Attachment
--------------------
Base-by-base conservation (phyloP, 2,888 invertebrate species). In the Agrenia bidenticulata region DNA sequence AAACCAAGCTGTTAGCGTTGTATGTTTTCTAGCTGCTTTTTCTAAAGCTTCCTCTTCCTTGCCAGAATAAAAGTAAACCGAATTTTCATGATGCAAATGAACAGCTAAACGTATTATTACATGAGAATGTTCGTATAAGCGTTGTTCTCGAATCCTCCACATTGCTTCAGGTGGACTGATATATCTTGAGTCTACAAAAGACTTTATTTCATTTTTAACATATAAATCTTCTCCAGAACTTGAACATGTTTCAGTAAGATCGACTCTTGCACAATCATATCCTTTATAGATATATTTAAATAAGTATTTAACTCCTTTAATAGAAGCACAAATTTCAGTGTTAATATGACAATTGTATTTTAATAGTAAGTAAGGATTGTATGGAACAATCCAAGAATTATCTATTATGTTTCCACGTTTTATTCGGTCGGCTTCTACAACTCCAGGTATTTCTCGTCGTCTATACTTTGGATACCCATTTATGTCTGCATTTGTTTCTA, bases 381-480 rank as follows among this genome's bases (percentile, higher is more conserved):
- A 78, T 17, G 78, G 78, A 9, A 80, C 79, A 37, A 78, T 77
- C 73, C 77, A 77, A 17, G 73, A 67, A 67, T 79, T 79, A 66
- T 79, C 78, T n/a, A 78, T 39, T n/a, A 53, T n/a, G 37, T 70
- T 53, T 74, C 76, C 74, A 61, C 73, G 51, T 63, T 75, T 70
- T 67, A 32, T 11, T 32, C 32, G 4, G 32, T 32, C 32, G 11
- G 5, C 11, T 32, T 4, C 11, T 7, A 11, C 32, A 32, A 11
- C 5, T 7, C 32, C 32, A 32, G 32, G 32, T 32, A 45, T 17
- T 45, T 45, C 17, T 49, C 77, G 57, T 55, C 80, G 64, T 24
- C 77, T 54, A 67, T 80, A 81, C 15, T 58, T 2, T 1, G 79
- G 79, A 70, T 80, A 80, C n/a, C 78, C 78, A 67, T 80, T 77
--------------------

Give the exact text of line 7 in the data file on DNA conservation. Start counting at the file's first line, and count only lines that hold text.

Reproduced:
- G 5, C 11, T 32, T 4, C 11, T 7, A 11, C 32, A 32, A 11